Peter L. Salgo, MD; Yoav Golan, MD; and Bruce M. Jones, PharmD, BCPS, identify the commonalities of ABSSSI, including the predominant pathogens, such as Staphylococcus aureus and Streptococcus, and gram-positive infections.
Peter L. Salgo, MD: Hello, and thank you for joining us today for this Contagion® Peer Exchange® panel discussion. Acute bacterial skin and skin structure infections (ABSSSI) have become a challenging medical problem often associated with high direct and indirect costs. These infections are responsible for an astounding 750,000 hospitalizations per year, representing a 17.3% increase in hospitalized ABSSSI patients from 2005 to 2011. If left untreated, these infections can cause potentially life-threatening infections in bones, joints, surgical wounds, bloodstream infections, heart valves, and lungs, to name just a few. This Peer Exchange® panel of experts in infectious diseases is going to discuss the trends in ABSSSI incidence, cost considerations, and patient selection for outpatient parenteral antibiotic therapy.
I’m Dr. Peter Salgo, and I’m a professor of medicine and anesthesiology at Columbia University College of Physicians and Surgeons and an associate director of surgical intensive care at New York-Presbyterian Hospital. Participating today on our distinguished panel are Dr. Yoav Golan, an attending physician at Tufts Medical Center in Boston, Massachusetts, and associate professor at Tufts University School of Medicine, and Dr. Bruce Jones, infectious diseases clinical pharmacy specialist for St. Joseph’s/Candler Health System of Savannah, Georgia. Thank you so much for joining us. Let’s get right to the point and discuss some basic, simple definitions. How do you define acute bacterial skin and skin structure infections?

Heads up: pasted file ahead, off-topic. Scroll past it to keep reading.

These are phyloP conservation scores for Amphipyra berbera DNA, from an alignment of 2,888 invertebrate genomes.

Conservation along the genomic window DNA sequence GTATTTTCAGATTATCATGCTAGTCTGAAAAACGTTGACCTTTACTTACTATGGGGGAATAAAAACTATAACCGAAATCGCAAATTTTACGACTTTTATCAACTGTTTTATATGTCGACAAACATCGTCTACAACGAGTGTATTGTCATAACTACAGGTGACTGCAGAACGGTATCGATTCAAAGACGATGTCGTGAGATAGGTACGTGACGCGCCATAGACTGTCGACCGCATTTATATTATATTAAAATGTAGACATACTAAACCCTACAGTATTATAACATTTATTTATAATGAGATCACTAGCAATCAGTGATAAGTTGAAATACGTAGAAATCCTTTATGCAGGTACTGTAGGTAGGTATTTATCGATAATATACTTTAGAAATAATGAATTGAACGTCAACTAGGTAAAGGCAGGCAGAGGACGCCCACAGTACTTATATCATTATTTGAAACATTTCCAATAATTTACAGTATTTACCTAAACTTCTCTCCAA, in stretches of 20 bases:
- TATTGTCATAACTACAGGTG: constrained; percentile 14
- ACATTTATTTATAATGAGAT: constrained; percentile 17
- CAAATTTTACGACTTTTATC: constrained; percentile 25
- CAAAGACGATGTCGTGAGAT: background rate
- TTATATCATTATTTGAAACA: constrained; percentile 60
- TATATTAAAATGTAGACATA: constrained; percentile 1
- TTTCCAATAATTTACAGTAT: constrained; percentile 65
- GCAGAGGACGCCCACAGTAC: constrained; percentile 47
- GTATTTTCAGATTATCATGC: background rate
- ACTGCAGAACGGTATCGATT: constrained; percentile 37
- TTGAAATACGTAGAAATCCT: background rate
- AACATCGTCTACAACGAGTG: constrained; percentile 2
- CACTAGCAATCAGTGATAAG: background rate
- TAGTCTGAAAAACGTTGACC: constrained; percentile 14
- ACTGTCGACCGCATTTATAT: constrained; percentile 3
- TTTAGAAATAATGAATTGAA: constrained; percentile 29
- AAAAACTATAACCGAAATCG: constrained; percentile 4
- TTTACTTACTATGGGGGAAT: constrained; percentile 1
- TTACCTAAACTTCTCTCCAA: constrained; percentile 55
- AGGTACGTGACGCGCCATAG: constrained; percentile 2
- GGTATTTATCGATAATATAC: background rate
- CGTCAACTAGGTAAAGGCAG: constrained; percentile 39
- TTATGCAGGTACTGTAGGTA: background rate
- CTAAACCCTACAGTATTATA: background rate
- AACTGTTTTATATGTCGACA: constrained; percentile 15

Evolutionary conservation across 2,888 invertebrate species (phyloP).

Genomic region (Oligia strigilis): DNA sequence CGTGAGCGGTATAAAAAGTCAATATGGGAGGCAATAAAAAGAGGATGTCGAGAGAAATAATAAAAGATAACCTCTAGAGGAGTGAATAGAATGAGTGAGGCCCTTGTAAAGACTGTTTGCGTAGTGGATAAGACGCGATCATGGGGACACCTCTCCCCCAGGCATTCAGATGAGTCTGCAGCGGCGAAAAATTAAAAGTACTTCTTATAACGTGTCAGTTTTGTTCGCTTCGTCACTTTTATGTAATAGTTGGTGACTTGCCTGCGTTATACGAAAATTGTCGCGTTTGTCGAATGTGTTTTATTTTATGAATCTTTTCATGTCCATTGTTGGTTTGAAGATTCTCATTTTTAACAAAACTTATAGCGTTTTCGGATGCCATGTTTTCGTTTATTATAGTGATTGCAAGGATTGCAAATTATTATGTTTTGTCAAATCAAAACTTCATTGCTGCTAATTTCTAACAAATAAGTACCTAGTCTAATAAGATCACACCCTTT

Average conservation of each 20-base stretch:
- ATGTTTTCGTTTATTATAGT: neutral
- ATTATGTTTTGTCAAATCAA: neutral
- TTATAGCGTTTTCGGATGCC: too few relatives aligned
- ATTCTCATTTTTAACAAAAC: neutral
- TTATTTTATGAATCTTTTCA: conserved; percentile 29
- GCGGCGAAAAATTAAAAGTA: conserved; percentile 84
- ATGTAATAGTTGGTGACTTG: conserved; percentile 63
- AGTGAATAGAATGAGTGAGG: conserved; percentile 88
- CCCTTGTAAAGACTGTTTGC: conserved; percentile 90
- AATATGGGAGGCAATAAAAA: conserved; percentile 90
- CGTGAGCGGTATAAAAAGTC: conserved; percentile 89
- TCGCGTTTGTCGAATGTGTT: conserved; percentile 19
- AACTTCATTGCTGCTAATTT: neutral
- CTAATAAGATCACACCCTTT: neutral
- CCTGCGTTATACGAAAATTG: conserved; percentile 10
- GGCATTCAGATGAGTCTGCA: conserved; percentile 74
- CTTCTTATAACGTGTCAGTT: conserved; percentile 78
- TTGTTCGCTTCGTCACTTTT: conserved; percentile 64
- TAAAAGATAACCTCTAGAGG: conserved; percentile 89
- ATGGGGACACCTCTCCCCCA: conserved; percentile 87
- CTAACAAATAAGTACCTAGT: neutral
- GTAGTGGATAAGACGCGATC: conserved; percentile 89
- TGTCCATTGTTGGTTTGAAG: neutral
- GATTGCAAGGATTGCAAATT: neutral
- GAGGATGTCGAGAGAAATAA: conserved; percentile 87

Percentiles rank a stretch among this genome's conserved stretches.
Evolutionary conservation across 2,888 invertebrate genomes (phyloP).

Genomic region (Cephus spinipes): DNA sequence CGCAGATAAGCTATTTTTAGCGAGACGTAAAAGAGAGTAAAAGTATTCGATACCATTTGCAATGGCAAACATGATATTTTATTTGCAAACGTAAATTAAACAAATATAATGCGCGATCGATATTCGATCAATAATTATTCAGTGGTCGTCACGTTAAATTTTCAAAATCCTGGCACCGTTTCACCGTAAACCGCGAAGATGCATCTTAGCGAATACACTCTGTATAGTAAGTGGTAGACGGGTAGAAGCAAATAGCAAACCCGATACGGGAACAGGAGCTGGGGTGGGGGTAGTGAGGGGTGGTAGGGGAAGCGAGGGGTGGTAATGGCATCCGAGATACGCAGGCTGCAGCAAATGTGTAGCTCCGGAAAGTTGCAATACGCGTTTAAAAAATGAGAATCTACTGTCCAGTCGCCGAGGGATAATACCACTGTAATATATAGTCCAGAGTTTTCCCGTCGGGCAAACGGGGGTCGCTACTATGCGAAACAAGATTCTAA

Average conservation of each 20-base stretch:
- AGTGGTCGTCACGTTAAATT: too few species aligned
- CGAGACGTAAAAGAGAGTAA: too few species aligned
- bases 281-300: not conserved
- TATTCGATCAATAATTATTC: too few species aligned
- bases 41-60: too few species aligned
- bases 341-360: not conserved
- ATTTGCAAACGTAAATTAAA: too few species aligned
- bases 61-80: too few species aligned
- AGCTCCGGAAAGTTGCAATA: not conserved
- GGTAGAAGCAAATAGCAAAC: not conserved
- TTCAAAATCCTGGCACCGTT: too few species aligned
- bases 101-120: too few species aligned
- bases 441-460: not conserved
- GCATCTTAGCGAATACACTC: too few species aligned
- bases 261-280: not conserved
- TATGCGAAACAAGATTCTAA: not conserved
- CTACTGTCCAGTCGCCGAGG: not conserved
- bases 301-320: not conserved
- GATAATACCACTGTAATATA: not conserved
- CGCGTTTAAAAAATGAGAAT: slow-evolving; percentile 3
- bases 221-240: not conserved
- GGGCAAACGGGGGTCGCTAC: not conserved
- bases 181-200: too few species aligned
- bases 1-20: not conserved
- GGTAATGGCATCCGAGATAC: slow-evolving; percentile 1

Yoav Golan, MD: Well, it’s important to remember, this is an FDA indication; that is, when new antibiotics are being approved.
Peter L. Salgo, MD: You are telling me, first of all, that it’s a bureaucratic definition, but there is also a clinical definition, too. So, how do we go about this?
Yoav Golan, MD: It’s not what we use in everyday medicine, and if you translate that to everyday medicine, it includes cellulitis, erysipelas. It includes abscesses, and it includes wound infections—this could be surgical wound infections, trauma-related wound infections, and so forth. Those 3 together make this FDA indication of ABSSSI.
Peter L. Salgo, MD: But it wouldn’t be a definition somewhere, by some bureaucratic standard, if there wasn’t a number in it. Do we know how big it needs to be to make that definition?
Bruce M. Jones, PharmD, BCPS: Absolutely. The FDA has established that it needs to be greater than 75 cm to be considered a major cutaneous abscess. They want to know that it’s a good size.
Peter L. Salgo, MD: That’s huge—75 square centimeters is a lot of centimeters.
Yoav Golan, MD: It’s the size of a baseball.
Peter L. Salgo, MD: The size of a baseball, yes—that’s a big infection. Just this once, I think we can all agree, you get 75 square centimeters involved, you have a problem—whether it’s cellulitis, erysipelas, or wound infection, that’s a big infection. Given that big of an infection, how big of a problem is ABSSSI?
Bruce M. Jones, PharmD, BCPS: In this day and age, it’s one of the most common infections that we’re seeing in inpatients that we deal with. In terms of emergency department visits, we’re seeing over 3 million a year; outpatient visits, over 14 million a year—so it is a big problem in society today.
Peter L. Salgo, MD: I’m not sure I’ve ever really focused on it quite like that. That’s a lot of infected tissue, so we can lump that together into a big skin infection. That’s a lot of people.
Bruce M. Jones, PharmD, BCPS: Absolutely.
Peter L. Salgo, MD: Is that getting bigger? Is it a bigger problem than it used to be? You read about it in the paper sometimes.